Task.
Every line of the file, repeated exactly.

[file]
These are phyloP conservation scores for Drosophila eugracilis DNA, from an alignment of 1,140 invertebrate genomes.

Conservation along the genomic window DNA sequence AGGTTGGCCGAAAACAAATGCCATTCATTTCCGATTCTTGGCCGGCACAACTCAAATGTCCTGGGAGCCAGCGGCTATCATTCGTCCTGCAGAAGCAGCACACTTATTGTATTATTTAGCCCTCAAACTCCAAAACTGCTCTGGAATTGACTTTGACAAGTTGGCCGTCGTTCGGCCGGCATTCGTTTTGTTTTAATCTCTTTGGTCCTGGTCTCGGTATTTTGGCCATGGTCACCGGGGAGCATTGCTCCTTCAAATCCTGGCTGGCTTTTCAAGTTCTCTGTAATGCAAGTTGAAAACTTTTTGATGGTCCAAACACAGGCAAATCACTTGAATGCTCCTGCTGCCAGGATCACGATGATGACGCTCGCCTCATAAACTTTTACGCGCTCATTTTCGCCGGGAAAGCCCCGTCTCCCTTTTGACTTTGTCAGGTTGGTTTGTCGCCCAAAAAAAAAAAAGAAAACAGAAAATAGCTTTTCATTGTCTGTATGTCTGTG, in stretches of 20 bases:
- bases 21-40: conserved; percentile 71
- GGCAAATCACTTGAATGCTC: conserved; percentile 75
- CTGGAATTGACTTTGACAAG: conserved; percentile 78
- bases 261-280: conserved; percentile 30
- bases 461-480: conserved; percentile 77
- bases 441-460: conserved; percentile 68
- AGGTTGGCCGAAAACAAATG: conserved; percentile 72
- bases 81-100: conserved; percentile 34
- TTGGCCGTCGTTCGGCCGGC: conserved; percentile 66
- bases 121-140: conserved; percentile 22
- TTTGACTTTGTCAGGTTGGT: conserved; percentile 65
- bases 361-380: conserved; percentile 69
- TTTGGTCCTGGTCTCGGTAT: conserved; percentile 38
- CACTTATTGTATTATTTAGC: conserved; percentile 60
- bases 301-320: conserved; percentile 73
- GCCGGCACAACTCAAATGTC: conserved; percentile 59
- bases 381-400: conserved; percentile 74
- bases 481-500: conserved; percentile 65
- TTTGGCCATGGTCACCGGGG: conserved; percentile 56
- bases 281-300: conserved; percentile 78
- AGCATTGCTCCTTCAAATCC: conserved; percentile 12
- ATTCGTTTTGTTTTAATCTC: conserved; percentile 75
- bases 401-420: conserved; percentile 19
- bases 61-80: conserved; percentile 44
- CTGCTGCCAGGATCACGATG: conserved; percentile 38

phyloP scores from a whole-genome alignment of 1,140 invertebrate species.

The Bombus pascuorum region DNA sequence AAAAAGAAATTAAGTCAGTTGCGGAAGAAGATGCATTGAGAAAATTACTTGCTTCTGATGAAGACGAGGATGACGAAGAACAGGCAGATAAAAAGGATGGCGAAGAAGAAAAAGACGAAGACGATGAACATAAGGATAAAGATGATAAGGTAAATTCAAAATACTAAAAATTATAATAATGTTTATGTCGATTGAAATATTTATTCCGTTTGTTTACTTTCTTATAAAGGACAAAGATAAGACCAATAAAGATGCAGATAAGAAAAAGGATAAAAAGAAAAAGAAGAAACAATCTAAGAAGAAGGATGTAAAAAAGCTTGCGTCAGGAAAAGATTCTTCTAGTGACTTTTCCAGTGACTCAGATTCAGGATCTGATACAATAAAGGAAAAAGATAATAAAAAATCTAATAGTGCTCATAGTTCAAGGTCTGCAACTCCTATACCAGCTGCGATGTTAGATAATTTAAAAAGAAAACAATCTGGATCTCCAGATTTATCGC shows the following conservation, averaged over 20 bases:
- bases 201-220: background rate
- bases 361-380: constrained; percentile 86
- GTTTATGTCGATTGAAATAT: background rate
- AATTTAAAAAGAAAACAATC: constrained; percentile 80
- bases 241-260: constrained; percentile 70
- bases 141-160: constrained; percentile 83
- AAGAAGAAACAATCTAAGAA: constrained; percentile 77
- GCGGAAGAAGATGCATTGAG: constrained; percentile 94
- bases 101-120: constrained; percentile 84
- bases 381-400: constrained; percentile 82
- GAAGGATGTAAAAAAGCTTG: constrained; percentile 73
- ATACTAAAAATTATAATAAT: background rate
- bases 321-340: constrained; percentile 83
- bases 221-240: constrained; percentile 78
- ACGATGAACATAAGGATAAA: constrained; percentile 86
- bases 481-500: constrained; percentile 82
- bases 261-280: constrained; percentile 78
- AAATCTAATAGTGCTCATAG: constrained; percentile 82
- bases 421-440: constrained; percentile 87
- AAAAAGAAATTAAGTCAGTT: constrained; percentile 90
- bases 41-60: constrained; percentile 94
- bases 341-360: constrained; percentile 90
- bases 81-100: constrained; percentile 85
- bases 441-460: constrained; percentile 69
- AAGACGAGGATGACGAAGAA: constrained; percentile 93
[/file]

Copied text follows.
These are phyloP conservation scores for Drosophila eugracilis DNA, from an alignment of 1,140 invertebrate genomes.

Conservation along the genomic window DNA sequence AGGTTGGCCGAAAACAAATGCCATTCATTTCCGATTCTTGGCCGGCACAACTCAAATGTCCTGGGAGCCAGCGGCTATCATTCGTCCTGCAGAAGCAGCACACTTATTGTATTATTTAGCCCTCAAACTCCAAAACTGCTCTGGAATTGACTTTGACAAGTTGGCCGTCGTTCGGCCGGCATTCGTTTTGTTTTAATCTCTTTGGTCCTGGTCTCGGTATTTTGGCCATGGTCACCGGGGAGCATTGCTCCTTCAAATCCTGGCTGGCTTTTCAAGTTCTCTGTAATGCAAGTTGAAAACTTTTTGATGGTCCAAACACAGGCAAATCACTTGAATGCTCCTGCTGCCAGGATCACGATGATGACGCTCGCCTCATAAACTTTTACGCGCTCATTTTCGCCGGGAAAGCCCCGTCTCCCTTTTGACTTTGTCAGGTTGGTTTGTCGCCCAAAAAAAAAAAAGAAAACAGAAAATAGCTTTTCATTGTCTGTATGTCTGTG, in stretches of 20 bases:
- bases 21-40: conserved; percentile 71
- GGCAAATCACTTGAATGCTC: conserved; percentile 75
- CTGGAATTGACTTTGACAAG: conserved; percentile 78
- bases 261-280: conserved; percentile 30
- bases 461-480: conserved; percentile 77
- bases 441-460: conserved; percentile 68
- AGGTTGGCCGAAAACAAATG: conserved; percentile 72
- bases 81-100: conserved; percentile 34
- TTGGCCGTCGTTCGGCCGGC: conserved; percentile 66
- bases 121-140: conserved; percentile 22
- TTTGACTTTGTCAGGTTGGT: conserved; percentile 65
- bases 361-380: conserved; percentile 69
- TTTGGTCCTGGTCTCGGTAT: conserved; percentile 38
- CACTTATTGTATTATTTAGC: conserved; percentile 60
- bases 301-320: conserved; percentile 73
- GCCGGCACAACTCAAATGTC: conserved; percentile 59
- bases 381-400: conserved; percentile 74
- bases 481-500: conserved; percentile 65
- TTTGGCCATGGTCACCGGGG: conserved; percentile 56
- bases 281-300: conserved; percentile 78
- AGCATTGCTCCTTCAAATCC: conserved; percentile 12
- ATTCGTTTTGTTTTAATCTC: conserved; percentile 75
- bases 401-420: conserved; percentile 19
- bases 61-80: conserved; percentile 44
- CTGCTGCCAGGATCACGATG: conserved; percentile 38

phyloP scores from a whole-genome alignment of 1,140 invertebrate species.

The Bombus pascuorum region DNA sequence AAAAAGAAATTAAGTCAGTTGCGGAAGAAGATGCATTGAGAAAATTACTTGCTTCTGATGAAGACGAGGATGACGAAGAACAGGCAGATAAAAAGGATGGCGAAGAAGAAAAAGACGAAGACGATGAACATAAGGATAAAGATGATAAGGTAAATTCAAAATACTAAAAATTATAATAATGTTTATGTCGATTGAAATATTTATTCCGTTTGTTTACTTTCTTATAAAGGACAAAGATAAGACCAATAAAGATGCAGATAAGAAAAAGGATAAAAAGAAAAAGAAGAAACAATCTAAGAAGAAGGATGTAAAAAAGCTTGCGTCAGGAAAAGATTCTTCTAGTGACTTTTCCAGTGACTCAGATTCAGGATCTGATACAATAAAGGAAAAAGATAATAAAAAATCTAATAGTGCTCATAGTTCAAGGTCTGCAACTCCTATACCAGCTGCGATGTTAGATAATTTAAAAAGAAAACAATCTGGATCTCCAGATTTATCGC shows the following conservation, averaged over 20 bases:
- bases 201-220: background rate
- bases 361-380: constrained; percentile 86
- GTTTATGTCGATTGAAATAT: background rate
- AATTTAAAAAGAAAACAATC: constrained; percentile 80
- bases 241-260: constrained; percentile 70
- bases 141-160: constrained; percentile 83
- AAGAAGAAACAATCTAAGAA: constrained; percentile 77
- GCGGAAGAAGATGCATTGAG: constrained; percentile 94
- bases 101-120: constrained; percentile 84
- bases 381-400: constrained; percentile 82
- GAAGGATGTAAAAAAGCTTG: constrained; percentile 73
- ATACTAAAAATTATAATAAT: background rate
- bases 321-340: constrained; percentile 83
- bases 221-240: constrained; percentile 78
- ACGATGAACATAAGGATAAA: constrained; percentile 86
- bases 481-500: constrained; percentile 82
- bases 261-280: constrained; percentile 78
- AAATCTAATAGTGCTCATAG: constrained; percentile 82
- bases 421-440: constrained; percentile 87
- AAAAAGAAATTAAGTCAGTT: constrained; percentile 90
- bases 41-60: constrained; percentile 94
- bases 341-360: constrained; percentile 90
- bases 81-100: constrained; percentile 85
- bases 441-460: constrained; percentile 69
- AAGACGAGGATGACGAAGAA: constrained; percentile 93